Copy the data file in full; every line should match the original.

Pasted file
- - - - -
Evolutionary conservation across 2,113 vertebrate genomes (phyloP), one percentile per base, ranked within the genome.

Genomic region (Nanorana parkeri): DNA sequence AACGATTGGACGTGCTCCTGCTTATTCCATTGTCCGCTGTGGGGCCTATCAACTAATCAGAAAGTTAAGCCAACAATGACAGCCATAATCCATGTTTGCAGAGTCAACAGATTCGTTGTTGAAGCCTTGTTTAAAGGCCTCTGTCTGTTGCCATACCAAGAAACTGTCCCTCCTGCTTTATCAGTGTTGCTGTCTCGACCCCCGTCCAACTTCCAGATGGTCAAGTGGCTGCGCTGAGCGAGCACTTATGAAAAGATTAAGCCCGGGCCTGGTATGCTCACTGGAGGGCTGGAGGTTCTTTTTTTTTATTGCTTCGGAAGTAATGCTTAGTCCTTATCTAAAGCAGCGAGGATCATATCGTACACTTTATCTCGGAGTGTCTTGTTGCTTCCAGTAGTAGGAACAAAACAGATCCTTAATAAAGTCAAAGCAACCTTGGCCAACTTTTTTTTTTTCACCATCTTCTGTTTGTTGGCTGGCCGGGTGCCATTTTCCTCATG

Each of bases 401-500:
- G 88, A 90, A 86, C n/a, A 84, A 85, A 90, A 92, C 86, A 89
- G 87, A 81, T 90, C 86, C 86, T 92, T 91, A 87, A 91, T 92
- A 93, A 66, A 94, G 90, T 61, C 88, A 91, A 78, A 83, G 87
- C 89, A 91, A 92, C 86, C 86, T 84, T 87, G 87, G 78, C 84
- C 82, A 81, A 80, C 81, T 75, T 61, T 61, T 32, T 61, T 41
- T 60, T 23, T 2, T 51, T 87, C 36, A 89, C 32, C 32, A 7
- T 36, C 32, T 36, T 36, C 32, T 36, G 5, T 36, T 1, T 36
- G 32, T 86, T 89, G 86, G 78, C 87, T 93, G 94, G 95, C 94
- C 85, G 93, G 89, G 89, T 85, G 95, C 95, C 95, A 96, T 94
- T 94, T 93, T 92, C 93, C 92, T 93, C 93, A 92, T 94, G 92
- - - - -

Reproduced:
Evolutionary conservation across 2,113 vertebrate genomes (phyloP), one percentile per base, ranked within the genome.

Genomic region (Nanorana parkeri): DNA sequence AACGATTGGACGTGCTCCTGCTTATTCCATTGTCCGCTGTGGGGCCTATCAACTAATCAGAAAGTTAAGCCAACAATGACAGCCATAATCCATGTTTGCAGAGTCAACAGATTCGTTGTTGAAGCCTTGTTTAAAGGCCTCTGTCTGTTGCCATACCAAGAAACTGTCCCTCCTGCTTTATCAGTGTTGCTGTCTCGACCCCCGTCCAACTTCCAGATGGTCAAGTGGCTGCGCTGAGCGAGCACTTATGAAAAGATTAAGCCCGGGCCTGGTATGCTCACTGGAGGGCTGGAGGTTCTTTTTTTTTATTGCTTCGGAAGTAATGCTTAGTCCTTATCTAAAGCAGCGAGGATCATATCGTACACTTTATCTCGGAGTGTCTTGTTGCTTCCAGTAGTAGGAACAAAACAGATCCTTAATAAAGTCAAAGCAACCTTGGCCAACTTTTTTTTTTTCACCATCTTCTGTTTGTTGGCTGGCCGGGTGCCATTTTCCTCATG

Each of bases 401-500:
- G 88, A 90, A 86, C n/a, A 84, A 85, A 90, A 92, C 86, A 89
- G 87, A 81, T 90, C 86, C 86, T 92, T 91, A 87, A 91, T 92
- A 93, A 66, A 94, G 90, T 61, C 88, A 91, A 78, A 83, G 87
- C 89, A 91, A 92, C 86, C 86, T 84, T 87, G 87, G 78, C 84
- C 82, A 81, A 80, C 81, T 75, T 61, T 61, T 32, T 61, T 41
- T 60, T 23, T 2, T 51, T 87, C 36, A 89, C 32, C 32, A 7
- T 36, C 32, T 36, T 36, C 32, T 36, G 5, T 36, T 1, T 36
- G 32, T 86, T 89, G 86, G 78, C 87, T 93, G 94, G 95, C 94
- C 85, G 93, G 89, G 89, T 85, G 95, C 95, C 95, A 96, T 94
- T 94, T 93, T 92, C 93, C 92, T 93, C 93, A 92, T 94, G 92